There is timely international pressure, too. The IIRC’s voluntary Integrated Reporting Framework is gaining traction with a growing band of adherent companies. Major UK listed companies are even adopting elements in their statutory reporting. At the heart of an Integrated Report, modelled loosely on the much vaunted UK regulatory principles-based reporting framework, is the presentation of a company’s business model as a component of the reporting company’s value creation process. While the <IR> Framework is quite specific about the six capitals that are the components of value creation – financial, manufactured, human, social, intellectual and natural, the Framework is less than rigorous about its definition of a business model. It talks of the business model in terms of: inputs, activities, outputs and outcomes. There is no requirement to indicate why the capitals create value uniquely and in what specific combination as a foundation to enable definition of strategic direction. Consequently, the <IR>-defined business model hedges its bets, aiming to be both strategic and operational at one and the same time. The resultant Report to investors will be at best unclear and at worst vague and confusing. It is unlikely to reduce investor uncertainty.

There is good reason for this confusion about business models. It is worth noting that business strategy is only a generation or so old. Porter’s work on competitive strategy published as recently as 1980 still provides the rationale at the heart of most companies’ business strategy. Porter demonstrated that competition erodes profits, indicating that companies should look to their sources of advantage and position themselves to mitigate the effects of competition. But, it was almost another twenty years before the inception of the business model, given impetus by the network economy and the concept of value-based management. Adopted by strategists as a missing link in the strategy process, the term ‘business model’ separately slipped into the accounting lingua franca around the same time to reflect an operational model. To this day the confusion over the ’why?’ and the ‘what’ and ‘how?’ remain.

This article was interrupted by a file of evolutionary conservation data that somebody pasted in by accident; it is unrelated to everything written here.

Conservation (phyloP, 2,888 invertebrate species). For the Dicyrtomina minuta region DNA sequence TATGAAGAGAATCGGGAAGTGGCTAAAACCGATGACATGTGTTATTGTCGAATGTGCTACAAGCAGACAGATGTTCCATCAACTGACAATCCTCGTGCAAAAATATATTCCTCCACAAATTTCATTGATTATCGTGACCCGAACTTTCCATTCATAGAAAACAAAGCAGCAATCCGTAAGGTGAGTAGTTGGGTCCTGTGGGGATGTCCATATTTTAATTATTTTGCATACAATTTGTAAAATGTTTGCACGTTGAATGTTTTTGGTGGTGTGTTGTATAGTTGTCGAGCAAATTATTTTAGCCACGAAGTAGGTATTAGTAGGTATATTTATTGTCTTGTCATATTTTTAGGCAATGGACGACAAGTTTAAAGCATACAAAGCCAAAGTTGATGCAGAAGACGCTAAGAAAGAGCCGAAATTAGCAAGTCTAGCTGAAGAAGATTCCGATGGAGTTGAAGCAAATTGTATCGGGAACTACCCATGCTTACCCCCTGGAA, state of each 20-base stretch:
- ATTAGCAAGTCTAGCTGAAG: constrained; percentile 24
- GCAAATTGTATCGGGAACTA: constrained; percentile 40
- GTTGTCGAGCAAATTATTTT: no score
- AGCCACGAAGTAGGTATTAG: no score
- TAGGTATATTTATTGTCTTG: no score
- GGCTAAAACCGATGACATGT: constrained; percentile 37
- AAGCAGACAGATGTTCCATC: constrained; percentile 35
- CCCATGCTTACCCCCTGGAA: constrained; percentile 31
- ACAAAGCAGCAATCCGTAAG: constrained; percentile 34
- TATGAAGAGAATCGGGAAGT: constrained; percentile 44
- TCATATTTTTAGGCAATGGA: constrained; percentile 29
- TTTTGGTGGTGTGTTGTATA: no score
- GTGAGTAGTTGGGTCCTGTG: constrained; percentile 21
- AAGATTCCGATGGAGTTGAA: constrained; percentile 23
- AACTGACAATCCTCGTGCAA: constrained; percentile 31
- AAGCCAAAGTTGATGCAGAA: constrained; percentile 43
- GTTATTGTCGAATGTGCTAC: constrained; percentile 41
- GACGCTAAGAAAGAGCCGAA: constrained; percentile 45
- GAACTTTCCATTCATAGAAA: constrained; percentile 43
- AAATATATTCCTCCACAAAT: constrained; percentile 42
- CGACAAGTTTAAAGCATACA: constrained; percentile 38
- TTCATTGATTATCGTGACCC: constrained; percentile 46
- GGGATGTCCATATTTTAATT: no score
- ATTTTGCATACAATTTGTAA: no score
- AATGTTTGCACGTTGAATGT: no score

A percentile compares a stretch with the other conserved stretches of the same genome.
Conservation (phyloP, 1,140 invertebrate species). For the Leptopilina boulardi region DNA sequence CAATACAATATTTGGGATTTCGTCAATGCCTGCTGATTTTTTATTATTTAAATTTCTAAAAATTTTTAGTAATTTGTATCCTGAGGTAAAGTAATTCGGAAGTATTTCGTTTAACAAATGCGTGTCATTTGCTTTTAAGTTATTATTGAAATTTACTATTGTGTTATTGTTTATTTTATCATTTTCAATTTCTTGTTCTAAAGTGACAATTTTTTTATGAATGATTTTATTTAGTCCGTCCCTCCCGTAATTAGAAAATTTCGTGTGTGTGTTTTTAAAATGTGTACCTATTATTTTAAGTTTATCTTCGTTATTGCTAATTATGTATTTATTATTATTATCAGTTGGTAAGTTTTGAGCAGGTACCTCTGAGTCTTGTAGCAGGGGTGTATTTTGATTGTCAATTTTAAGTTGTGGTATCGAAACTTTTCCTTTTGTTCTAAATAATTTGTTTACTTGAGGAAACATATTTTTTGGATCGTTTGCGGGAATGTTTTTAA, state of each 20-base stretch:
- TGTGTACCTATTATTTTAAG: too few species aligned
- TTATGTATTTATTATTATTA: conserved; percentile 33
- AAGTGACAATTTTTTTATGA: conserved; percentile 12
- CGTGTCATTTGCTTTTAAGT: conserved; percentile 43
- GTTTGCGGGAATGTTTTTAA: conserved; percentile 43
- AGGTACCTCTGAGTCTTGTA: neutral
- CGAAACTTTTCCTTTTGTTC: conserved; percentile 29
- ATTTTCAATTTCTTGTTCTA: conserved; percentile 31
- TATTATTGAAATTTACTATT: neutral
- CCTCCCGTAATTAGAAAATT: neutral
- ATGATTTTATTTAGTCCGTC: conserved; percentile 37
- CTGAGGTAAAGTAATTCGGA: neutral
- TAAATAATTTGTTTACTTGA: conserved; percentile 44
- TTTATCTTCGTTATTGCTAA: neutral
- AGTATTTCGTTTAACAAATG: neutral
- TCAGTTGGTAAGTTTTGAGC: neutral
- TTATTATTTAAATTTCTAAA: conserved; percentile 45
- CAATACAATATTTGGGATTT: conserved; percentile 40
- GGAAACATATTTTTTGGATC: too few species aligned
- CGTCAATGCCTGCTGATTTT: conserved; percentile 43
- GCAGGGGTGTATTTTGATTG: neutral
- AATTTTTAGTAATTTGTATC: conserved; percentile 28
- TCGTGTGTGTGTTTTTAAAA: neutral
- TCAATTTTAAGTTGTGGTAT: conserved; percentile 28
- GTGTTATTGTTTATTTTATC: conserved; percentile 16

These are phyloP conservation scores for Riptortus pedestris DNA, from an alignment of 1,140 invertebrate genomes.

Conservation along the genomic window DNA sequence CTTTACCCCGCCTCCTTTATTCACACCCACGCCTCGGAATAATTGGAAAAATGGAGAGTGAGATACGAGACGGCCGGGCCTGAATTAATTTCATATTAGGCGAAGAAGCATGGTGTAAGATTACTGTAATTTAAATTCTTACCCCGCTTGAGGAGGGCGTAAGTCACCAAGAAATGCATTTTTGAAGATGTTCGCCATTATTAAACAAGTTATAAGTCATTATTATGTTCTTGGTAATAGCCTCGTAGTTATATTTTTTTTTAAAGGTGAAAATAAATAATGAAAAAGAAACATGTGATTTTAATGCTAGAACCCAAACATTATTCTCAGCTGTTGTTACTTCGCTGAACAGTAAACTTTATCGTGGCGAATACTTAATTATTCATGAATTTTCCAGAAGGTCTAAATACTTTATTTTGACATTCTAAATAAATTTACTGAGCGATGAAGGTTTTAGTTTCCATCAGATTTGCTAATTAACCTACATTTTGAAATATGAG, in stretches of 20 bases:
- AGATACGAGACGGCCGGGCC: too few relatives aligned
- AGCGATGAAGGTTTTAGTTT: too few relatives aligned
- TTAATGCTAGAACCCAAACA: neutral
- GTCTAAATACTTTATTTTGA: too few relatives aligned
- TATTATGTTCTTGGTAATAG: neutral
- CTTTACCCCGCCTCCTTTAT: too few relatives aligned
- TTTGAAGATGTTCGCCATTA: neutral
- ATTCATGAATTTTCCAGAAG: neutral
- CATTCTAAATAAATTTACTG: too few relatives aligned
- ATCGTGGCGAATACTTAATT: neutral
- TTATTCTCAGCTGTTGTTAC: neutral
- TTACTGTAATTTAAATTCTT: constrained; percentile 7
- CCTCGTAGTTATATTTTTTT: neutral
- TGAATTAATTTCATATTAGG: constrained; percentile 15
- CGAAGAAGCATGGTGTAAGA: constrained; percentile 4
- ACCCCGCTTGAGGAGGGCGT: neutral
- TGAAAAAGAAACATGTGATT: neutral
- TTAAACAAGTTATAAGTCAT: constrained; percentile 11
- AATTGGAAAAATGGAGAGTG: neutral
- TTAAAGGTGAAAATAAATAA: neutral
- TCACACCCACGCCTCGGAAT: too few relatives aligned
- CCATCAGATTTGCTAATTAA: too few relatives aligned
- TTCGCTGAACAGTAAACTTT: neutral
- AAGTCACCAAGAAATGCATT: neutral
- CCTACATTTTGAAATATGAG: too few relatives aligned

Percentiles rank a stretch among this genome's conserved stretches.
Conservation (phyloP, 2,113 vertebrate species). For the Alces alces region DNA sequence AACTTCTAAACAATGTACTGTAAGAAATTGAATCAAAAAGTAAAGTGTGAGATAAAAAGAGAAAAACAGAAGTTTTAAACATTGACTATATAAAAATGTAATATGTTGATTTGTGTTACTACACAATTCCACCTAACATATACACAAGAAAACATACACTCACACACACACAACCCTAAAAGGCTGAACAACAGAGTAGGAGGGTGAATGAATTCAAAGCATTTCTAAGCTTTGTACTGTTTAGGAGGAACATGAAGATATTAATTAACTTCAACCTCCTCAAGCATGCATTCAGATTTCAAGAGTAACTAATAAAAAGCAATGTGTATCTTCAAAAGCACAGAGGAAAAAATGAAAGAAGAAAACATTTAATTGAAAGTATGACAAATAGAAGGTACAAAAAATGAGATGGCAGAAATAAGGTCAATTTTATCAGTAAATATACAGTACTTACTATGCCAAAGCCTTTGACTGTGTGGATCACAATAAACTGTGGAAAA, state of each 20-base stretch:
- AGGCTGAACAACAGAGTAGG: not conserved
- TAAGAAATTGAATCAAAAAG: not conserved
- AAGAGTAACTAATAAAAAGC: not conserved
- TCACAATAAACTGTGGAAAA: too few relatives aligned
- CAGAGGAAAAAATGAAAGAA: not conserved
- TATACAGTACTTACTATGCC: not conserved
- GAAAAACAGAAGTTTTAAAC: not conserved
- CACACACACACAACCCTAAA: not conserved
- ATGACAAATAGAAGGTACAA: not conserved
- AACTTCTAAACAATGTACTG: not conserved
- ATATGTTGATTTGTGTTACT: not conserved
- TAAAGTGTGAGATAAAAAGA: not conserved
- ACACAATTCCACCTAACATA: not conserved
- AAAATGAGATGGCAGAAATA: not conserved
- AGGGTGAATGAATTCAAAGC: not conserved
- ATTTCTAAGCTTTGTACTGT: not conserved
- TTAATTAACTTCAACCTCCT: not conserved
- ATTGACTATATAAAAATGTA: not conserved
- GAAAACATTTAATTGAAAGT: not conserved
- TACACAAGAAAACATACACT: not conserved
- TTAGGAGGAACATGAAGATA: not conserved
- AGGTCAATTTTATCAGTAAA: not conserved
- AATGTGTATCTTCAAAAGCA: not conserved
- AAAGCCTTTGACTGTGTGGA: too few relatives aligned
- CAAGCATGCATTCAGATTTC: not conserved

The matter demands resolution. Both FRC and IIRC could do a service to their agreed primary audiences – investors. Make companies explain specifically through their business model why they are profitable and then, through their consequent objectives and strategy, why they will continue to be profitable. The best reporting companies already understand this and are reaping the benefit in the market. The question ‘why’ only gets answered when a Board and its Executive Team recognise that a Strategic Report, or indeed an Integrated Report, is a valuable manifesto and not an imposition to be fulfilled as a chore by middle management.